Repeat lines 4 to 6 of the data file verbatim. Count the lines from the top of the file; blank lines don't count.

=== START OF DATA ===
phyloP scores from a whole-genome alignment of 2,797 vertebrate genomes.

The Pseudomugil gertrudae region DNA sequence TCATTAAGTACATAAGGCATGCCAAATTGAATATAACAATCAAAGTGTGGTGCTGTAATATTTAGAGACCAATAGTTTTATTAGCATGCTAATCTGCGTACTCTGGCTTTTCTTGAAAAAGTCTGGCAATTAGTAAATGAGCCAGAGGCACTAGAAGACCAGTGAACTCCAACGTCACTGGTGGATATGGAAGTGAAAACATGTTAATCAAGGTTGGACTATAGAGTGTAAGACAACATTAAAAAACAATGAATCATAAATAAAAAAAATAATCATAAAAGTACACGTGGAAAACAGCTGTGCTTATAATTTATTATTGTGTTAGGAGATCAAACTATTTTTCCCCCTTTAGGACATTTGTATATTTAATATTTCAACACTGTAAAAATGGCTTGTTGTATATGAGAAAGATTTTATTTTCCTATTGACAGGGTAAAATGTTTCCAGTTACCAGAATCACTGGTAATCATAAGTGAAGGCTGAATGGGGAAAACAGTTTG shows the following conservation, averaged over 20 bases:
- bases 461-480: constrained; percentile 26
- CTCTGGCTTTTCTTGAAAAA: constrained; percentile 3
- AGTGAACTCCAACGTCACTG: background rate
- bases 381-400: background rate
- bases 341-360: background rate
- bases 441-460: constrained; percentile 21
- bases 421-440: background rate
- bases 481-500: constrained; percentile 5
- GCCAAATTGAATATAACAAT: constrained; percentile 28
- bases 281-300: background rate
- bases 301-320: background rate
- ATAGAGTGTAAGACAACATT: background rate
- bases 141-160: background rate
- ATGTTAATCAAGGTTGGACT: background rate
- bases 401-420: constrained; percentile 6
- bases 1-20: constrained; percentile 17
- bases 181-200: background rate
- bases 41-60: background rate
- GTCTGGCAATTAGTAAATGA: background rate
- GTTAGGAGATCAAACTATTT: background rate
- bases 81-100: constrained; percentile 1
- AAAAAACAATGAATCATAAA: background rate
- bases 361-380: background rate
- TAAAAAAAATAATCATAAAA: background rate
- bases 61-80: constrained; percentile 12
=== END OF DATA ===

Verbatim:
- CTCTGGCTTTTCTTGAAAAA: constrained; percentile 3
- AGTGAACTCCAACGTCACTG: background rate
- bases 381-400: background rate